Recruitment ads and job specifications commonly use the term ‘proactive self-starter’. But what is it that the employer or recruiter are really looking for? It is often referred to and featured heavily among the descriptors, to the point where the term has become cliché.
At our recent BDO [email protected] event in South Australia, Dr. Ben Searle from Macquarie University presented to our Human Capital clients about what recent research is telling us about proactive behaviour in the workplace and how we can foster it better.
One of the key challenges he spoke about was that ‘proactive’ has become a catch-all term. Unfortunately vague terms often reflect vague thinking, and without some sharper definitions about what being ‘proactive’ means, and what influences it, any attempts to promote it are likely to have vague impact.
This is where organisational psychology can enable and facilitate workplace behaviour.
Should you screen for proactive employees?
Researchers have been able to break ‘proactive’ down to specific behaviours such as:
- Anticipating future requirements
- Taking unprompted positive action
- Building awareness of key issues and securing support for action.
Some of these can be taught, but studies have also demonstrated that personality traits can make certain people naturally more proactive than others. This means we can selectively screen in people who are more proactive using personality profiling. Great! Yet, the problem with this approach is that unless you have created an environment where proactive behaviour can thrive, screening new employees may actually have the opposite effect – to the detriment of your organisation.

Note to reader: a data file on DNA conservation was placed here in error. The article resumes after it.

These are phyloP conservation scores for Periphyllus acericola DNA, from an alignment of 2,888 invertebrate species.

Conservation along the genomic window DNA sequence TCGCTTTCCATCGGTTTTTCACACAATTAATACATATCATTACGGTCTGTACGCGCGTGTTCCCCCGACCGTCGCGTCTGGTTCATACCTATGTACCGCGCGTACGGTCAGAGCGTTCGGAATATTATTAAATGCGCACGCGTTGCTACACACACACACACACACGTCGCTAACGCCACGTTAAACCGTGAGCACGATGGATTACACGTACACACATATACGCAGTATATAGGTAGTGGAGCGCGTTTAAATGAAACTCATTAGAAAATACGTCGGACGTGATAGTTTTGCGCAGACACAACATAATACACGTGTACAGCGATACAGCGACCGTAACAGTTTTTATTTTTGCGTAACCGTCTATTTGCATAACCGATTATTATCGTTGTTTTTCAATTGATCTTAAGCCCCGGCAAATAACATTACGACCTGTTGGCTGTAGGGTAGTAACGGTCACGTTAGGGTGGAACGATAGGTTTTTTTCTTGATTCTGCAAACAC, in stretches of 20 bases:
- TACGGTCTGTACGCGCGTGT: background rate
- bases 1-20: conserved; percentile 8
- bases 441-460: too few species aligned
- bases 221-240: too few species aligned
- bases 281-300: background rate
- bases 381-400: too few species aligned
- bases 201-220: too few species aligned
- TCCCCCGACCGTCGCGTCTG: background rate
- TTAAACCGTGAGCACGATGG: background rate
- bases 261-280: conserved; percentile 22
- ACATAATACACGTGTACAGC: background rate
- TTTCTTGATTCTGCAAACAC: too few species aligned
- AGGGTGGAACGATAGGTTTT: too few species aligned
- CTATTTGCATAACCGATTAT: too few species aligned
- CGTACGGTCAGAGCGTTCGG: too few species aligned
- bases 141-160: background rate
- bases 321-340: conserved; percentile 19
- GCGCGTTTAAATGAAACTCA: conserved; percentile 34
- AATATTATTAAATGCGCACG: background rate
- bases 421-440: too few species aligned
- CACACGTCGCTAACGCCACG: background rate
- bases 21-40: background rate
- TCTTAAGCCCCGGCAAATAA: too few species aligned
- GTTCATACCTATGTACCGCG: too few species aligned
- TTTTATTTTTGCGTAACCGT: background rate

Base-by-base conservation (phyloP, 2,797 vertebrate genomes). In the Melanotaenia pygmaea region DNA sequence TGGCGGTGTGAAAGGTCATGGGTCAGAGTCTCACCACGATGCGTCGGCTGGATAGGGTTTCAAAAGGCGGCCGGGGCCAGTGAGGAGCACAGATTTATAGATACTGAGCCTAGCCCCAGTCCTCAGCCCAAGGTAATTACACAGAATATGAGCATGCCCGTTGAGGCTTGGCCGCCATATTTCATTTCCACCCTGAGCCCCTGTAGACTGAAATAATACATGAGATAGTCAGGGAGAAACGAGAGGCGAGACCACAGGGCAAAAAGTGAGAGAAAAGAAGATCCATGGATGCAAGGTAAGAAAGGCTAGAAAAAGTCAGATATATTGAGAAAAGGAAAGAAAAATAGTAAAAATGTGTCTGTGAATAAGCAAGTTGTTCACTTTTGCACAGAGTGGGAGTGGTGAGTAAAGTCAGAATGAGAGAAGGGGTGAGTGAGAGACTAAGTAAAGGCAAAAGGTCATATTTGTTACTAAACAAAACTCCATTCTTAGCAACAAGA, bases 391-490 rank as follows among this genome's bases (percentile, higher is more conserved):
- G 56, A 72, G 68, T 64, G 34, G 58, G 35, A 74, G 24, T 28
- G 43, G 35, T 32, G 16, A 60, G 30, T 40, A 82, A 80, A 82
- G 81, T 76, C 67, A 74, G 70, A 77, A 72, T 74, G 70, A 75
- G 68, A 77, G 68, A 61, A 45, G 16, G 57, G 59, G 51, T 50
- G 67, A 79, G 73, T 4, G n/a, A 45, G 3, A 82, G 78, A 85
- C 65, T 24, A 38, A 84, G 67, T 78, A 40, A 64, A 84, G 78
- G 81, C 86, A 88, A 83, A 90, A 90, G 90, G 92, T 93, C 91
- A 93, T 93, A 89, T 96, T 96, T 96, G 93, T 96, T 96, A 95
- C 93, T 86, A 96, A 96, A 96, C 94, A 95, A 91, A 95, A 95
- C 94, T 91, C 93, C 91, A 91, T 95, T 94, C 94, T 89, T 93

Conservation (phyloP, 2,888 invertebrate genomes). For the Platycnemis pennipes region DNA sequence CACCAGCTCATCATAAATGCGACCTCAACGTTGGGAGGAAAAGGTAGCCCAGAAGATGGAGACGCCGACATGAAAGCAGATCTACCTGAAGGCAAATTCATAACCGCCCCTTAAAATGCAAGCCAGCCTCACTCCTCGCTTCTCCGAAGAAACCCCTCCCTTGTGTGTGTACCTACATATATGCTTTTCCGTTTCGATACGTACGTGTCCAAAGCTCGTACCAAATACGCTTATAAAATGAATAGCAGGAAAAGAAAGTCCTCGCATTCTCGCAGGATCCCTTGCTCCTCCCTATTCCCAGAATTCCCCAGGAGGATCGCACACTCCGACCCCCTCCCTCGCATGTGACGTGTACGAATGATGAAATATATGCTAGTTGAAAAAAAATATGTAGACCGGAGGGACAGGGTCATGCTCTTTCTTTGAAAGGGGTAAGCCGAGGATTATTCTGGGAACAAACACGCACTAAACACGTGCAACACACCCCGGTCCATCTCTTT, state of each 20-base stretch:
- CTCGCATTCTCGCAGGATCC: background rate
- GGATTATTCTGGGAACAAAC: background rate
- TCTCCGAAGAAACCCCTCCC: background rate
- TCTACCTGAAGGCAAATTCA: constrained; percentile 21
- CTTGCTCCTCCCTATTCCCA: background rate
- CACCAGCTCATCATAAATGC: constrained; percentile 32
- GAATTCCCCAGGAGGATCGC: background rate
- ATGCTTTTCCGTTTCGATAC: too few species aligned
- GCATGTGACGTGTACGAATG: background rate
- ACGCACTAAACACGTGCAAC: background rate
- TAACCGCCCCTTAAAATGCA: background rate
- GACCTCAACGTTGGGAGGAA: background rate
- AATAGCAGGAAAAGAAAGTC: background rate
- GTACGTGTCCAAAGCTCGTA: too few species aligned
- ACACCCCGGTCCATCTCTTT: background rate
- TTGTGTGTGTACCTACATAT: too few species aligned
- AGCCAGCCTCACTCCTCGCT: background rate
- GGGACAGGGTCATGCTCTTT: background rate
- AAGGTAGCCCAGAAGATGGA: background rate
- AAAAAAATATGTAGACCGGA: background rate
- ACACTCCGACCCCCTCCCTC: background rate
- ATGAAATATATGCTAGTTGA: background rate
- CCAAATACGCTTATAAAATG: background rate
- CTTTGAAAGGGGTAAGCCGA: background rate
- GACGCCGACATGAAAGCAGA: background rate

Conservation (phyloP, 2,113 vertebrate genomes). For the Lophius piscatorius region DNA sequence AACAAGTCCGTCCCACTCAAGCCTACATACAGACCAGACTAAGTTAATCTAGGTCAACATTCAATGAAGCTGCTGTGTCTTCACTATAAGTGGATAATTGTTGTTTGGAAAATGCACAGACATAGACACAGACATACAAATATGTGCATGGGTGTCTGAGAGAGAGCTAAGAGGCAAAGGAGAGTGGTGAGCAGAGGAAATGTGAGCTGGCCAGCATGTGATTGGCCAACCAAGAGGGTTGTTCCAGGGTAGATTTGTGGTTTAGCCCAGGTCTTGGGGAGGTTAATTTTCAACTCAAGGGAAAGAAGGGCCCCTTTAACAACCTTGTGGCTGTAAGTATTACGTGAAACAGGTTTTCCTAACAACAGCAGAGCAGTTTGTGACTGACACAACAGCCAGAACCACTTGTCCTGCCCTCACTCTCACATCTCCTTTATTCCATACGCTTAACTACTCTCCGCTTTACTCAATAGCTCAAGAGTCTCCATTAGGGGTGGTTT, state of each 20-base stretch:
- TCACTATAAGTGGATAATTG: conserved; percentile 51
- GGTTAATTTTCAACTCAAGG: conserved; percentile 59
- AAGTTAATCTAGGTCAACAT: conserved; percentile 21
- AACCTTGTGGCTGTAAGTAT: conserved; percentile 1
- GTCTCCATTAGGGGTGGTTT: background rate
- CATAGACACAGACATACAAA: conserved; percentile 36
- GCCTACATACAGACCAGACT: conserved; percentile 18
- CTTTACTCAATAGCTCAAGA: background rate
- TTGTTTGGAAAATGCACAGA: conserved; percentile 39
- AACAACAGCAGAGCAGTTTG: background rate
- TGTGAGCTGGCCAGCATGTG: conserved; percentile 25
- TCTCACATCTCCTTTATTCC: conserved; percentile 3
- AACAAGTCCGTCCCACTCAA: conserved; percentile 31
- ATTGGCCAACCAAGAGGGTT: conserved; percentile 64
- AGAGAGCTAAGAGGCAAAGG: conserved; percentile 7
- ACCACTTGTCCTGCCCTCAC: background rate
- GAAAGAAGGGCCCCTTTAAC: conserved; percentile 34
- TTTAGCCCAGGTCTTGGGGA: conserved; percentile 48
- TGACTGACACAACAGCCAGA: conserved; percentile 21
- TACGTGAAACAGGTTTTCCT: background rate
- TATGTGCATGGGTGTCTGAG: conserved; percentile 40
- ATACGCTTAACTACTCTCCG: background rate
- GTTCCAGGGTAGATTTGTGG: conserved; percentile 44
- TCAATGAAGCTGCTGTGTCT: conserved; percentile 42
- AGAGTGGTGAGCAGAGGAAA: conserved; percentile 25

Many are guilty of putting too much emphasis on hiring the next ‘change-agent’ to re-energise a team or organisation. It's easy to discount the need to also work on designing the job role, decision-making authority, team structure and other aspects of the work environment to set them up for success. Unfortunately, without this, people who are more proactive by nature can actually become disruptive. They may even sabotage your organisation if you have promised them the opportunity to make a difference only to then quash their ideas or attempts to make positive changes.
Proactive isn’t a one-size-fits all
The other thing to consider is that while someone may be proactive as an individual contributor, they may not necessarily activate or engage others who they manage on a day to day basis. So, with the best of intentions, if a proactive leader hires in their own image, they may find they have bitten off more than they can chew.
Do you want your employees to be proactive problem solvers, fixing issues they come across in their day-to-day job? In order to do so, businesses must be willing to build agility, innovation, and facilitate proactive workplace behaviour with organisational psychology tactics. The future will see more businesses adapt and empower employees with real responsibility and freedom to establish a competitive advantage.
BDO’s Human Capital team can work with you to implement, improve or review performance of your people. Contact Scott Way or David Chang for a complimentary 30min consultation to get started. How are you bridging the proactive gap?